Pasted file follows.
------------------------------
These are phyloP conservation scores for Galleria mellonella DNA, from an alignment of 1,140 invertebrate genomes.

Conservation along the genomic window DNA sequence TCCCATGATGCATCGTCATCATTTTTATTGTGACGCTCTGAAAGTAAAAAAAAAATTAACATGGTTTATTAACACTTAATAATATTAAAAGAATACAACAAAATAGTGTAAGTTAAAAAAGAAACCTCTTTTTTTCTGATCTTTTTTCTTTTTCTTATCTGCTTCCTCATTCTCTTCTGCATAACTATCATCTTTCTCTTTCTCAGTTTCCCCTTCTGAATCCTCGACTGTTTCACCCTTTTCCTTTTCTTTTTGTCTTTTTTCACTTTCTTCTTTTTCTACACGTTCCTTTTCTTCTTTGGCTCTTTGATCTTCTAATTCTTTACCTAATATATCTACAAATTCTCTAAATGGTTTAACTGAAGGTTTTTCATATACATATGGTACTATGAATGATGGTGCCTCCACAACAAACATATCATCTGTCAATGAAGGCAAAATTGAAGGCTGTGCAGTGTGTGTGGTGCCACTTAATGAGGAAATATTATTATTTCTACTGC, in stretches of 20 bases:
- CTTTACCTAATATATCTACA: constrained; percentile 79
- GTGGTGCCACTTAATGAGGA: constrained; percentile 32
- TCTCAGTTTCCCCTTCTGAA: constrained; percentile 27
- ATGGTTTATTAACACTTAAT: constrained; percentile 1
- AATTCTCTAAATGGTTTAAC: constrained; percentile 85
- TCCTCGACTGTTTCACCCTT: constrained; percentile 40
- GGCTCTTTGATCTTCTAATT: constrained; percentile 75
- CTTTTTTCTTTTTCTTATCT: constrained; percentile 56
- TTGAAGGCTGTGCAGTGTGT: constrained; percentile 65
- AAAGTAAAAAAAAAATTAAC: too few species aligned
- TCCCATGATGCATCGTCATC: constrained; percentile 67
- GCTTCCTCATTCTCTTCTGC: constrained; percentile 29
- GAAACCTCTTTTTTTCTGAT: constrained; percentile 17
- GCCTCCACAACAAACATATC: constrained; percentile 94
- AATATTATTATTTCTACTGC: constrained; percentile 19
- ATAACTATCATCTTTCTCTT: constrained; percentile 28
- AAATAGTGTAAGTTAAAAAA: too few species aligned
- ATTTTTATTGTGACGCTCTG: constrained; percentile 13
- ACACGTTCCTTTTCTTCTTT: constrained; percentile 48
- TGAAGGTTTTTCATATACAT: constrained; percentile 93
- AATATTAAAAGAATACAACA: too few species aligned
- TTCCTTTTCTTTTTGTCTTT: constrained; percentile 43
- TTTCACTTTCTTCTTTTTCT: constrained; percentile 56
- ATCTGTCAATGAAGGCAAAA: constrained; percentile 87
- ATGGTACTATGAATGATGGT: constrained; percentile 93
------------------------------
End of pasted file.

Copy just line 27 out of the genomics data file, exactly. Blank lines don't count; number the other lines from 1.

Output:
- ATGGTACTATGAATGATGGT: constrained; percentile 93